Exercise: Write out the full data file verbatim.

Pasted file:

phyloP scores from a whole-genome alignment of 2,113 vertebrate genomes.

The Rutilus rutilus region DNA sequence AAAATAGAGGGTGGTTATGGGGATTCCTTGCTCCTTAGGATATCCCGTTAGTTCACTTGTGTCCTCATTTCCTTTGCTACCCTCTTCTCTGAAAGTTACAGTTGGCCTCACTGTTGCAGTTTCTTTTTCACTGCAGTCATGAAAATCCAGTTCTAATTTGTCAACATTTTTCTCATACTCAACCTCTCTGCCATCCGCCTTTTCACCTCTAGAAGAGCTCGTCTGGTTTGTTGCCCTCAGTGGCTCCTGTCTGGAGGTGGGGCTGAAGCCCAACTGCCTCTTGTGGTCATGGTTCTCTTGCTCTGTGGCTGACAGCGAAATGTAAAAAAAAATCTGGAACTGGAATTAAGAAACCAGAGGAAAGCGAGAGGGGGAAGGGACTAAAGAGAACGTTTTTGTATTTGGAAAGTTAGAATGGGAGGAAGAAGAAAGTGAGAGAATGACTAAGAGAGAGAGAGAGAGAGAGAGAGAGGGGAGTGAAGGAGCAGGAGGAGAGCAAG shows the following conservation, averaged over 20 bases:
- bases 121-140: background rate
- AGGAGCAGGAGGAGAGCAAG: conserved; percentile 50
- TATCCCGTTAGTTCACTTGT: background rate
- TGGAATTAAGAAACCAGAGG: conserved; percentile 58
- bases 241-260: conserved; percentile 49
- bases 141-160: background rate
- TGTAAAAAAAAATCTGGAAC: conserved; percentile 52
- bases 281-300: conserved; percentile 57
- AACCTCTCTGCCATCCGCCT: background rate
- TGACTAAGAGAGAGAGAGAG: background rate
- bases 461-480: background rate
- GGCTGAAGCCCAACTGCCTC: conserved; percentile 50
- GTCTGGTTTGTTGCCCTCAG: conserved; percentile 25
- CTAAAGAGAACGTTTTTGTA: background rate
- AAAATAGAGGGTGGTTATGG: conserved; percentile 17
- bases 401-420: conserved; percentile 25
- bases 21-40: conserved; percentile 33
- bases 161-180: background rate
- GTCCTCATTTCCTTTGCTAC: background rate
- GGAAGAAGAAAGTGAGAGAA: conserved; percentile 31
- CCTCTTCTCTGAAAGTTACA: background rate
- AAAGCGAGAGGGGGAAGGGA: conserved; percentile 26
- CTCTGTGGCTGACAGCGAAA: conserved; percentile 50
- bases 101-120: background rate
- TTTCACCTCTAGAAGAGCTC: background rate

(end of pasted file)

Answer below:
phyloP scores from a whole-genome alignment of 2,113 vertebrate genomes.

The Rutilus rutilus region DNA sequence AAAATAGAGGGTGGTTATGGGGATTCCTTGCTCCTTAGGATATCCCGTTAGTTCACTTGTGTCCTCATTTCCTTTGCTACCCTCTTCTCTGAAAGTTACAGTTGGCCTCACTGTTGCAGTTTCTTTTTCACTGCAGTCATGAAAATCCAGTTCTAATTTGTCAACATTTTTCTCATACTCAACCTCTCTGCCATCCGCCTTTTCACCTCTAGAAGAGCTCGTCTGGTTTGTTGCCCTCAGTGGCTCCTGTCTGGAGGTGGGGCTGAAGCCCAACTGCCTCTTGTGGTCATGGTTCTCTTGCTCTGTGGCTGACAGCGAAATGTAAAAAAAAATCTGGAACTGGAATTAAGAAACCAGAGGAAAGCGAGAGGGGGAAGGGACTAAAGAGAACGTTTTTGTATTTGGAAAGTTAGAATGGGAGGAAGAAGAAAGTGAGAGAATGACTAAGAGAGAGAGAGAGAGAGAGAGAGAGGGGAGTGAAGGAGCAGGAGGAGAGCAAG shows the following conservation, averaged over 20 bases:
- bases 121-140: background rate
- AGGAGCAGGAGGAGAGCAAG: conserved; percentile 50
- TATCCCGTTAGTTCACTTGT: background rate
- TGGAATTAAGAAACCAGAGG: conserved; percentile 58
- bases 241-260: conserved; percentile 49
- bases 141-160: background rate
- TGTAAAAAAAAATCTGGAAC: conserved; percentile 52
- bases 281-300: conserved; percentile 57
- AACCTCTCTGCCATCCGCCT: background rate
- TGACTAAGAGAGAGAGAGAG: background rate
- bases 461-480: background rate
- GGCTGAAGCCCAACTGCCTC: conserved; percentile 50
- GTCTGGTTTGTTGCCCTCAG: conserved; percentile 25
- CTAAAGAGAACGTTTTTGTA: background rate
- AAAATAGAGGGTGGTTATGG: conserved; percentile 17
- bases 401-420: conserved; percentile 25
- bases 21-40: conserved; percentile 33
- bases 161-180: background rate
- GTCCTCATTTCCTTTGCTAC: background rate
- GGAAGAAGAAAGTGAGAGAA: conserved; percentile 31
- CCTCTTCTCTGAAAGTTACA: background rate
- AAAGCGAGAGGGGGAAGGGA: conserved; percentile 26
- CTCTGTGGCTGACAGCGAAA: conserved; percentile 50
- bases 101-120: background rate
- TTTCACCTCTAGAAGAGCTC: background rate